What Is Exercise Oncology?

Medically Reviewed by Sabrina Felson, MD on November 13, 2022
3 min read

When you're diagnosed with cancer, exercise may be the last thing on your mind. You have your health, life, and family to think about instead. But research shows that physical fitness may help treat cancer and improve your quality of life. That's where exercise oncology fits in. It uses physical fitness to help enhance the lives of people with cancer and cancer survivors.

There are a lot of different exercise oncology programs, but the process usually works like this:

  • First, you meet with a specially trained doctor or a cancer exercise specialist.
  • Next, you take a fitness exam that details your health and level of physical activity.
  • Lastly, you and your doctor create an exercise treatment plan based on your diagnosis, your goals, and fitness needs.

Once your plan is complete, you're ready to exercise.

Exercise oncology uses a variety of physical fitness activities. A complete program, which focuses on your entire body, usually includes:

Breathing exercises. They help improve shortness of breath and trouble breathing. They also move air in and out of your lungs, which builds your stamina and strength.

Stretching. Radiation therapy and other cancer treatment can limit your range of motion and make your muscles stiff. Stretching restores flexibility and increases the flow of blood and oxygen to your muscles, which can help the body repair itself.

Balancing exercises. They can help improve the way you move and prevent injuries from falls.

Strength training. Treatment can leave you with weak muscles and make you tired. Strength training is a good way to add to your muscle mass, which may curb fatigue.

Aerobic exercises. Walking and other types of aerobic exercises get your heart rate up. They can also make your heart and lungs stronger.

Exercise during and after cancer treatment may help make side effects like fatigue and nausea less severe. It can also ease stress, depression, and anxiety that you might get because of your cancer diagnosis.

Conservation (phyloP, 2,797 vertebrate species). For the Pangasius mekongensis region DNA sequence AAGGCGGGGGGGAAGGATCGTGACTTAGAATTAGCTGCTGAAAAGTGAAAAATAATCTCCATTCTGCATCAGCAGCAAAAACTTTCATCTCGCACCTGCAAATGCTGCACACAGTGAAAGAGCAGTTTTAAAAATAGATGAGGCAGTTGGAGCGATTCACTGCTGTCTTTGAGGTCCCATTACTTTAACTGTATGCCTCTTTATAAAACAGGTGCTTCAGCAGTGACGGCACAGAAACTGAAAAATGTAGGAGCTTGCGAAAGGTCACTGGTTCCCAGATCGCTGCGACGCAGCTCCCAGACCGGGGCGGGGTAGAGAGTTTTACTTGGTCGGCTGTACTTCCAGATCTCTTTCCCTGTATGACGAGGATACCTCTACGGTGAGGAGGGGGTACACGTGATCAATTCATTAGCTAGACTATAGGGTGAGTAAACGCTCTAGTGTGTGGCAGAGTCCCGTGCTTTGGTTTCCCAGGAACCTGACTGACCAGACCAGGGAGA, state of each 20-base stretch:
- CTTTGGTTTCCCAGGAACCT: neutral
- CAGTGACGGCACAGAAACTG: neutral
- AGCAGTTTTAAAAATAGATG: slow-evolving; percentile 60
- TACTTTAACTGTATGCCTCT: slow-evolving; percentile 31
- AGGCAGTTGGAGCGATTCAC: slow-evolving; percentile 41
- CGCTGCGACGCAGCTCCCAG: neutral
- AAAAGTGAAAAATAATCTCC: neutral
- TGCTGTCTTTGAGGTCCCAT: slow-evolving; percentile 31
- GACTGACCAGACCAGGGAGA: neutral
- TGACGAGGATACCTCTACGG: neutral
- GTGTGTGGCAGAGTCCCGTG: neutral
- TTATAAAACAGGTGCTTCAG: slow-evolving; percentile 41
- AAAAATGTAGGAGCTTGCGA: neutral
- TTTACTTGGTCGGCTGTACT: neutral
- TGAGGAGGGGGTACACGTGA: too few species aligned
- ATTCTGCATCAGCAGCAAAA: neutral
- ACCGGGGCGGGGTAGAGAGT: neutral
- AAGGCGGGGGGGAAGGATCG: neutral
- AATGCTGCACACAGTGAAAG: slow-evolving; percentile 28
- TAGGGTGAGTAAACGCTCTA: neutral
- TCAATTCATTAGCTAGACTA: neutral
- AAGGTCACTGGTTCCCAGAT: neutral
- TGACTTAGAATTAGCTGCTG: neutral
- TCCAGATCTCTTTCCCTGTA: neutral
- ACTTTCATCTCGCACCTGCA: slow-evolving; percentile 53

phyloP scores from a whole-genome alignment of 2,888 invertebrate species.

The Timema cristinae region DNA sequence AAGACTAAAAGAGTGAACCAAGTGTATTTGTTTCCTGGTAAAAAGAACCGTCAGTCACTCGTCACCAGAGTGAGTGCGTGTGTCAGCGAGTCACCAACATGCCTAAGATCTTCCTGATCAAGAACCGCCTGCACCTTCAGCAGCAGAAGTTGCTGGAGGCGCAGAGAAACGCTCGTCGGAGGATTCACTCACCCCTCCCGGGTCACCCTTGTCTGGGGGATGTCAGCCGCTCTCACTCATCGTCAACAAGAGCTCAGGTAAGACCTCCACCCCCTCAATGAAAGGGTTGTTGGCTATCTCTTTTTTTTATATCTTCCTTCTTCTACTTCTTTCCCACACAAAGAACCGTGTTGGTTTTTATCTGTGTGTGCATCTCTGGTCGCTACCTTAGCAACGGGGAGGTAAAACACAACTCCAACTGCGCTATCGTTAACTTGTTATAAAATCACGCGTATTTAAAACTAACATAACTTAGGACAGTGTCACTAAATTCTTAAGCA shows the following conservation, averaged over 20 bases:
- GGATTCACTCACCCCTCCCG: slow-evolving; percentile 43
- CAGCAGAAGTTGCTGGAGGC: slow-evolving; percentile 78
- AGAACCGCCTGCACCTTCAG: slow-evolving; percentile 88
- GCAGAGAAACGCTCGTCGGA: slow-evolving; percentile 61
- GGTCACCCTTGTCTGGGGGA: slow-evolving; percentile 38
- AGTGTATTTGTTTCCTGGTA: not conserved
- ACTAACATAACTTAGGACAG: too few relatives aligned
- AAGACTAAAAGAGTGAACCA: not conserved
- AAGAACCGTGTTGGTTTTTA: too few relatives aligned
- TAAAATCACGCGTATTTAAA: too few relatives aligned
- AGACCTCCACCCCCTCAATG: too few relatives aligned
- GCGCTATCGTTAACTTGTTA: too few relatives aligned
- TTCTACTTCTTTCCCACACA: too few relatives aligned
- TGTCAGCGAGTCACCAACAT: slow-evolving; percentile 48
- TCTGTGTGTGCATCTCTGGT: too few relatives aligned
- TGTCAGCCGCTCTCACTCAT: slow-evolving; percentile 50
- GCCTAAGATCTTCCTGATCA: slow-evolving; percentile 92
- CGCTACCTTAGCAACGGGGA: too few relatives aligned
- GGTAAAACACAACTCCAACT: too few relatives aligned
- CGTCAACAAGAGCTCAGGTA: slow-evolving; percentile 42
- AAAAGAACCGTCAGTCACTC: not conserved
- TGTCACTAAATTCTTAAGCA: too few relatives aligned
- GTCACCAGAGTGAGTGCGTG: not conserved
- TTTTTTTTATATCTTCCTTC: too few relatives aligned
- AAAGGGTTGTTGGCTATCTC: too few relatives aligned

Physical activity can also improve how well you get around and give a boost to your overall independence.

Some other ways that exercise can help are:

  • Put you in a better mood
  • Improve sleep
  • Prevent muscle loss
  • Reduce chances of weight gain and obesity
  • Ease pain
  • Boost energy and strength
  • Improve survival rates of certain cancers

Physical fitness also helps make cancer treatments work better, which can decrease the amount of time you're at the hospital.

If you were inactive while you recovered from cancer or received treatment, take your time with starting a fitness routine. You don't need to jump into intense exercise right away. Follow the plan your doctor created for you, and keep these tips in mind:

Get familiar with exercise terms. "Type" is the kind of activity you decide to do, such as biking, walking, strength training, etc. "Frequency" is the number of times per week you exercise. "Intensity" is how hard you exercise. "Length" is the amount of time you spend doing physical activities.

Start slow. If you've never exercised before, begin by doing it two to three times a week for 10 to 20 minutes at a time. Low-intensity activities like walking, stretching, and breathing exercises are a good place to start.

Exercise when you have the energy. You don't need to feel guilty about missing a day. Don't push it when your blood count is low or you feel wiped out. Rest and recover and start again when you have more energy.

Add variety to your fitness routine. Change up your activities. Do low-intensity exercises on some days and high-intensity ones on others. You can also increase the length of time you do lower intensity exercises and do high-intensity activities for a shorter amount of time.

Don't be afraid to ask for help. It isn't easy to change your routine. Ask your doctor about nearby exercise programs for people with cancer and survivors if you'd like support to help stick to your exercise treatment plan.